Eleven Important Events for 3D Printing in 2013

It’s the end of another year and time to reflect on what has transpired. In the world of 3D printing, it’s great deal. 2013 had to have been the most momentous year in the history of 3D printing. Let’s look at some of the big events of the year.
  1. The ongoing acquisitions of smaller 3D print-related companies by the giants, Stratasys (who acquired MakerBot) and 3D Systems, who acquired companies too numerous to mention in 2013, most recently Village Plastics.  
  2. The ongoing controversy of 3D printed weapons as triggered by Defense Distributed. Most recently the US government extended the ban on such weapons
  3. The explosion of 3D printing into the retail space, including new stores for MakerBot, a dedicated 3D printing store (iMakr) in London, sales at Staples, Harrods, Tesco and more. 
  4. Stratasys’ lawsuit against Afinia, in what could be the beginning of a series of legal actions that could fundamentally reshape the personal 3D printing industry. 
  5. The beginning of a release for intricate 3D scans previously held privately by major institutions
  6. New personal 3D scanning equipment, such as MakerBot’s digitizer and 3D Systems’ Sense handheld scanner
  7. The explosion of attendance at 3D printing conferences, including London’s 3D Printshow.
  8. The new focus on unusual 3D print materials, by both small hobby equipment makers and the big guys.
  9. The massive success of Kickstarter-based 3D printing companies, including Formlabs, who just raised USD$19M, Pirate 3D and the world’s first USD$100 3D printer.
  10. The rise of crowdsourced 3D print services from companies such as MakeXYZ and 3D Hubs.
  11. The incredible public interest and awareness of 3D printing, which even reached presidential levels

Africa’s Octo-Choco-Printer

We’ve heard about chocolate 3D printers before, but never one like this. Fouche Chocolates of South Africa, and specifically its engineer Hans Fouche has developed an eight-nozzle chocolate printer for producing custom delicacies.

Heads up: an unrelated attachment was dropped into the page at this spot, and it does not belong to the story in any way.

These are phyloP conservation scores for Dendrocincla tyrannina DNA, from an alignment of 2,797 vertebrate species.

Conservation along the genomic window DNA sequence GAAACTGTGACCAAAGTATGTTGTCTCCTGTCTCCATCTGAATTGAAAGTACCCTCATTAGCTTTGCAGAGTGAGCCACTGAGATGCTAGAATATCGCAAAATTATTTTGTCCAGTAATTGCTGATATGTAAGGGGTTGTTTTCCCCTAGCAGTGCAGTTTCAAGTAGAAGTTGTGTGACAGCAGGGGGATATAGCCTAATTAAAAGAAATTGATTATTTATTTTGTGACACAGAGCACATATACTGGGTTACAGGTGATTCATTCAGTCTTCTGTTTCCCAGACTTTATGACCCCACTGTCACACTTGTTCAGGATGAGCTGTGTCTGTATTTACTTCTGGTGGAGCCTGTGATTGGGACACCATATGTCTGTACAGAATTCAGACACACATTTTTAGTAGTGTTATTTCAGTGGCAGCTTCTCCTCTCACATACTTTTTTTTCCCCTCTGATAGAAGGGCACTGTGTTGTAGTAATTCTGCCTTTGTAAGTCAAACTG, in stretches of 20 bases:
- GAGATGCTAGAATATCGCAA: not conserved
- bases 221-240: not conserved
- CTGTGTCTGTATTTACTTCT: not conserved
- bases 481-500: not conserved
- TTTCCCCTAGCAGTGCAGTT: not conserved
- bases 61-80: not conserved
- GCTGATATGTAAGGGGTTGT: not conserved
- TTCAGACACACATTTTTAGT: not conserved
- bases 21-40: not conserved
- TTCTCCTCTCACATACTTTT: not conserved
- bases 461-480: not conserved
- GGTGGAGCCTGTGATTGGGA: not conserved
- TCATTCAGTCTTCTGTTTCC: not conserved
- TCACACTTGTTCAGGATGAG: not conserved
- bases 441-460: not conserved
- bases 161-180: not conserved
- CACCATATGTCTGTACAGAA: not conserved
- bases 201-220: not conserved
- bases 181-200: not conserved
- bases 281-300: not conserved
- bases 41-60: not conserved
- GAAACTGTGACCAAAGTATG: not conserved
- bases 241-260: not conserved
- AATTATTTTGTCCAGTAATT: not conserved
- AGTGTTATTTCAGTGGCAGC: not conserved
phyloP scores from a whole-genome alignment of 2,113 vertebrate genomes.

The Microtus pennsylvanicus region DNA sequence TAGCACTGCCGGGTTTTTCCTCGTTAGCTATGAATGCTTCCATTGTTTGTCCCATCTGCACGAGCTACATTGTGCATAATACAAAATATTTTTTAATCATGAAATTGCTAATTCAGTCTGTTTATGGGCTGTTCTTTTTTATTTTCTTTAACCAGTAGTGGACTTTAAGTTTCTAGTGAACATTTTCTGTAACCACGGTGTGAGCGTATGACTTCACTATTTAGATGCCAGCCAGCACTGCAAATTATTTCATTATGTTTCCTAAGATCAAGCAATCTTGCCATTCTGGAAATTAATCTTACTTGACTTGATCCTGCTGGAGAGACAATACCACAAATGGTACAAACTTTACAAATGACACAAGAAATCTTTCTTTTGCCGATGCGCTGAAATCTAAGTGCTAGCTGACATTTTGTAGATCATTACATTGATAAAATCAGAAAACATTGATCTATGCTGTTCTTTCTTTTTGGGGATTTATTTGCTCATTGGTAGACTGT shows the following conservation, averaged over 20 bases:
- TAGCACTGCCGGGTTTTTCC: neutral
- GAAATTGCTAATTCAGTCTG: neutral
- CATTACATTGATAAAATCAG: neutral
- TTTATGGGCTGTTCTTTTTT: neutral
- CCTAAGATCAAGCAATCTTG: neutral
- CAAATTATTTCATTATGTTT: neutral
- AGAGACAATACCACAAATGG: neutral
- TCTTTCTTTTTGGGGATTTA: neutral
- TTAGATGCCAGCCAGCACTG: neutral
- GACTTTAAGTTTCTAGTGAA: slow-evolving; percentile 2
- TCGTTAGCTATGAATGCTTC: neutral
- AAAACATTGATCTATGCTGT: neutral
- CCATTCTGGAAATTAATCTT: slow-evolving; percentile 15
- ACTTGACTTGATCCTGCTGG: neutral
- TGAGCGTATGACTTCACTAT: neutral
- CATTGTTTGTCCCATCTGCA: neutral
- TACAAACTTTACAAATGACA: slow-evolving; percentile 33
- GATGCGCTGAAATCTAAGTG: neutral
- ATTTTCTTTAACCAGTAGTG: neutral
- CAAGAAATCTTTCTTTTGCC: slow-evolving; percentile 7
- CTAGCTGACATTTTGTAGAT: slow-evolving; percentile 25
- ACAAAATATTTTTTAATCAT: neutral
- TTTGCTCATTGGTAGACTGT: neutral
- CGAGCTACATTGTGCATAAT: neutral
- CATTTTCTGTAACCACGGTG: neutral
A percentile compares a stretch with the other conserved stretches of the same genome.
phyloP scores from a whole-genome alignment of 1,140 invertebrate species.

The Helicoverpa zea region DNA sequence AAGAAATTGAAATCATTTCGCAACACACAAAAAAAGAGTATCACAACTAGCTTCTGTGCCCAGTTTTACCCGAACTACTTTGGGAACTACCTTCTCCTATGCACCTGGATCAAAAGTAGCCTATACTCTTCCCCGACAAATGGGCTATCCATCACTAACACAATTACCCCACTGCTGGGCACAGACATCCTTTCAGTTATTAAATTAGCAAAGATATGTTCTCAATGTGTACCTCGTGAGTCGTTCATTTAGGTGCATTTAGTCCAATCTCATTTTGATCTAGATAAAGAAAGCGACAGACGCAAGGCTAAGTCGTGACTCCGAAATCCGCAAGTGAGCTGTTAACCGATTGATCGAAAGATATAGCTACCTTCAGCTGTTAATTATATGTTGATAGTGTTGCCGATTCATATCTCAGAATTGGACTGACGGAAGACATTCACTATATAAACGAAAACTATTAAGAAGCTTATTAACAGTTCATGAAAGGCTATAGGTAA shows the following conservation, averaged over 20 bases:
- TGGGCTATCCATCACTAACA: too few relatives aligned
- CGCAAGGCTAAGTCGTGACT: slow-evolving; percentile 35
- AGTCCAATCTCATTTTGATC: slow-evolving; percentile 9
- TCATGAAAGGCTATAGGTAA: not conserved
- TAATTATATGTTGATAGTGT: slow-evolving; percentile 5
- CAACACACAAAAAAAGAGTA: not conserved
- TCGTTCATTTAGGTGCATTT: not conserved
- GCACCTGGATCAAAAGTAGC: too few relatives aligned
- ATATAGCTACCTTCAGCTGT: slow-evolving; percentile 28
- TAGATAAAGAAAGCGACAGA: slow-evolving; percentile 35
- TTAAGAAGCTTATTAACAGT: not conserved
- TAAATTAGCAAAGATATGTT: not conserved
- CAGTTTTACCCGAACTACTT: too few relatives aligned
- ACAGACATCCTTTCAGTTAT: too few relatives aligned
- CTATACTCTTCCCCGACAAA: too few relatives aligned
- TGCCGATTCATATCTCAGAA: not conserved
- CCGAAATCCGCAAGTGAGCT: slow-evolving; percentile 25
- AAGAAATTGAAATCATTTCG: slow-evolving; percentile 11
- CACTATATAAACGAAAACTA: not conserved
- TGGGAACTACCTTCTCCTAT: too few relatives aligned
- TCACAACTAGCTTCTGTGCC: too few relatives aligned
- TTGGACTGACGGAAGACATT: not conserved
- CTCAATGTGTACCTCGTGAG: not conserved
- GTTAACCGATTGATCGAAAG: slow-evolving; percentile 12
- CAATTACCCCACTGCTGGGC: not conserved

A detailed report on htxt.africa takes you through Fouche’s development process, which explains how the printer is used to create “edible name plates” and custom-lettered chocolate bars. 
Fouche will also produce custom designed large chocolate sculptures if asked. However, there are challenges: 
A lot of the designs were very ambitious. It was only through our experience with 3D printing chocolate that we were able to help the artists to realise what is actually possible. The best are always simple and not over complicated, because chocolate is difficult to work with, it does not support itself very well.
But here’s something even more interesting:  
His most impressive achievement, however, is a giant RepRap 3D printer which stands well over two meters tall and takes up most of his garage. Originally designed for making giant, one off chocolate sculptures, Fouche retired it as the economics of using it to make sweets didn’t work out.
And the extra calories, too, we suspect. 

Wait, How Big Will 3D Printing Become?

Market Intelligence company IDC forecasts 3D printing will grow “ten times” by 2017 and that “worldwide hardware value will more than double in the short term.”
They suggest that 2D printer companies such as HP and Konica Minolta may enter the 3D market by partnering with existing 3D printing companies. 
The forecasted growth seems almost ridiculous, but we suspect it may come true. With  observed market momentum, huge research and development budgets from the big companies and seemingly endless experimentation from smaller startups, it’s clear that things are about to happen. 
Stay tuned. 

3D Printed Underwear?

A UK firm has revealed plans to produce a line of apparently 3D printed underwear. Tamicare has developed a new process that is said to enable 3D printed fabric, which they intend to produce underwear with, at least at first.